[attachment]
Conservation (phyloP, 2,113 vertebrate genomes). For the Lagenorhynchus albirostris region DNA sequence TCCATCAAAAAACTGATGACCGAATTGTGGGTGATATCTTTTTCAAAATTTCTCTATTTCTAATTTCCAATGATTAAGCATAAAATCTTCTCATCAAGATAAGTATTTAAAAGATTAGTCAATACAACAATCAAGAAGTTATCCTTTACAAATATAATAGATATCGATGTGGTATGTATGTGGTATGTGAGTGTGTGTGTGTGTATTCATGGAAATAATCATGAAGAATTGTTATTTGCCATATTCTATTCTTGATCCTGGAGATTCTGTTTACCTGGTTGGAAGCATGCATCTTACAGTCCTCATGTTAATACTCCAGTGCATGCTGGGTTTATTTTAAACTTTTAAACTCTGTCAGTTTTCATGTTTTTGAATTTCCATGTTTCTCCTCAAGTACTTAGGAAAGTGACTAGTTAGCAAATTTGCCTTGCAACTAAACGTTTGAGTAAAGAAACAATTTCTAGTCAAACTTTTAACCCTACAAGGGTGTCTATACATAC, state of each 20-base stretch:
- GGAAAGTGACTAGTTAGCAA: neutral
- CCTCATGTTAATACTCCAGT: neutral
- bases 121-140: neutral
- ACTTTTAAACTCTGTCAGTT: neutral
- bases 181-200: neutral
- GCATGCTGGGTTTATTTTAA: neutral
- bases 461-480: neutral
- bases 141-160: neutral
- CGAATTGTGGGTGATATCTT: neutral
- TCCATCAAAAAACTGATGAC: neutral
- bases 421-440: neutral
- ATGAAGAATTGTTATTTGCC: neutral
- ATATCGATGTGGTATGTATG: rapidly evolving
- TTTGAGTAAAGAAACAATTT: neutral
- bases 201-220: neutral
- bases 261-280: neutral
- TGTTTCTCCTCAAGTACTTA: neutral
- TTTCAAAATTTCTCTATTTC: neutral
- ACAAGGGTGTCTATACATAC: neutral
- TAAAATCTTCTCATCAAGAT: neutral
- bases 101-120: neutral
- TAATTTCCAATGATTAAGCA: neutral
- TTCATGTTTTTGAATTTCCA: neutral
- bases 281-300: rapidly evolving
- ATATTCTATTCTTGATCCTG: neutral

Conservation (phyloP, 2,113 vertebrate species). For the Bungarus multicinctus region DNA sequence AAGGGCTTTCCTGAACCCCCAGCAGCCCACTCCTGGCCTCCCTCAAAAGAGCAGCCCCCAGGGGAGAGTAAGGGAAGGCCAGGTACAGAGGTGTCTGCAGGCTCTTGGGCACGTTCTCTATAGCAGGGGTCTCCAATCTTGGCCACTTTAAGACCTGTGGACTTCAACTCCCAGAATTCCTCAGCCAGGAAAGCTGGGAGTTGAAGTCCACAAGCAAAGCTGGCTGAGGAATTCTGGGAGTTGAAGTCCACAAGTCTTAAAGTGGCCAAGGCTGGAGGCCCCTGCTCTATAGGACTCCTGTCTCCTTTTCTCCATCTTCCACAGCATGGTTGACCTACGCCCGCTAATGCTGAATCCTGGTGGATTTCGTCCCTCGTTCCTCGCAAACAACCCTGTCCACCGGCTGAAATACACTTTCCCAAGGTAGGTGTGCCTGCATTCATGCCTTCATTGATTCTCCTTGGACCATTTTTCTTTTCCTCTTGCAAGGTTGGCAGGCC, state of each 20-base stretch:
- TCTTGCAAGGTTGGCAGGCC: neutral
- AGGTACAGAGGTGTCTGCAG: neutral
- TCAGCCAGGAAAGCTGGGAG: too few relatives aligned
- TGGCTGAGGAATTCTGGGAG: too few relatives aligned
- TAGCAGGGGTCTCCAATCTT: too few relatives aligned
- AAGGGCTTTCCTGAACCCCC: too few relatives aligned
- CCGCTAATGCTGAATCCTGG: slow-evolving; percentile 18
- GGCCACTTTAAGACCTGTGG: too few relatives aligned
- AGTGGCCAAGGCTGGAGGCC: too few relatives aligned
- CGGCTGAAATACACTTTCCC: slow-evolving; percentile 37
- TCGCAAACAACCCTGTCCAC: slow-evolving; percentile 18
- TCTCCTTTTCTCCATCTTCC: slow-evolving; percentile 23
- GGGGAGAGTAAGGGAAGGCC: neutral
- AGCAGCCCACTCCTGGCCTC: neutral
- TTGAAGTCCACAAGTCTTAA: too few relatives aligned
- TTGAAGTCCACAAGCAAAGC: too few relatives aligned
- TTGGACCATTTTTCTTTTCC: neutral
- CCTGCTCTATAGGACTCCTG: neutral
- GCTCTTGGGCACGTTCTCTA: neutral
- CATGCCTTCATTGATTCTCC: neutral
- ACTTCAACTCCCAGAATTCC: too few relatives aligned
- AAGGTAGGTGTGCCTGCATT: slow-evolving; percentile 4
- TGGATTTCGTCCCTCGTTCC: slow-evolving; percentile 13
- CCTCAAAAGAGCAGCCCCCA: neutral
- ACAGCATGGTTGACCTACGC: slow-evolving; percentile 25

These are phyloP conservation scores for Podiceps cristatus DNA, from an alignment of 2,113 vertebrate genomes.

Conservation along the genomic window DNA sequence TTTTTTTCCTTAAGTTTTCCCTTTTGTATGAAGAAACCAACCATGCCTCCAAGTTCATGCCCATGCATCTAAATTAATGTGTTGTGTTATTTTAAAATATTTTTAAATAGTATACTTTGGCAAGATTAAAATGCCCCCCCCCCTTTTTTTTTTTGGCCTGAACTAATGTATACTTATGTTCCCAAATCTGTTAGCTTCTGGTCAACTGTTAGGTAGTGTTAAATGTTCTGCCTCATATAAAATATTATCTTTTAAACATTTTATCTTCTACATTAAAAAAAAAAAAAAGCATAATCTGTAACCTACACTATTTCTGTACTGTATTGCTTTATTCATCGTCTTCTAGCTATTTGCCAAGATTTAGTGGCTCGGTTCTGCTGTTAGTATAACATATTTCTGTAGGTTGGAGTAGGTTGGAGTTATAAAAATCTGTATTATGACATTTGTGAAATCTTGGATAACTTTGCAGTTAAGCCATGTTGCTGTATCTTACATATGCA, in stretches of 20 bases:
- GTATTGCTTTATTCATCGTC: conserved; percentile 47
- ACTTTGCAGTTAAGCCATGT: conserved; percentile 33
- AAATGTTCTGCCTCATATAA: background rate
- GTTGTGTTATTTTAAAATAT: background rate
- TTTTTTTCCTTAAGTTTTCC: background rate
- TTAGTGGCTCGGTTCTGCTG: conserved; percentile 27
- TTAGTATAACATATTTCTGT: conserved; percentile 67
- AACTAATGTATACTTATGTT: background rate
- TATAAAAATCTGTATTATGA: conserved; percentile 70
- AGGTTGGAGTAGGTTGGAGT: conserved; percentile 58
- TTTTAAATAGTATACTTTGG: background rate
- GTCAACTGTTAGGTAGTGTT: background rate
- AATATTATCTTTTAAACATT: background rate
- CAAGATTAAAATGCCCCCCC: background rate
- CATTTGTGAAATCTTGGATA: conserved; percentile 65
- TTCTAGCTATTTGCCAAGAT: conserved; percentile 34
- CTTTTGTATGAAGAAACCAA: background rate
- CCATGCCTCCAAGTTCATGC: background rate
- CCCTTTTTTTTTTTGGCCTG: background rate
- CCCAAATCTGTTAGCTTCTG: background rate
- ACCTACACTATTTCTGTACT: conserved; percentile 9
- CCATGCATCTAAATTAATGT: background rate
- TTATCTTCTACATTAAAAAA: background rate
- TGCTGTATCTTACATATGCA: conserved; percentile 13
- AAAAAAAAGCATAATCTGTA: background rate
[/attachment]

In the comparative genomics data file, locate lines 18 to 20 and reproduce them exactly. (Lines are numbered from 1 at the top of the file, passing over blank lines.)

- TGTTTCTCCTCAAGTACTTA: neutral
- TTTCAAAATTTCTCTATTTC: neutral
- ACAAGGGTGTCTATACATAC: neutral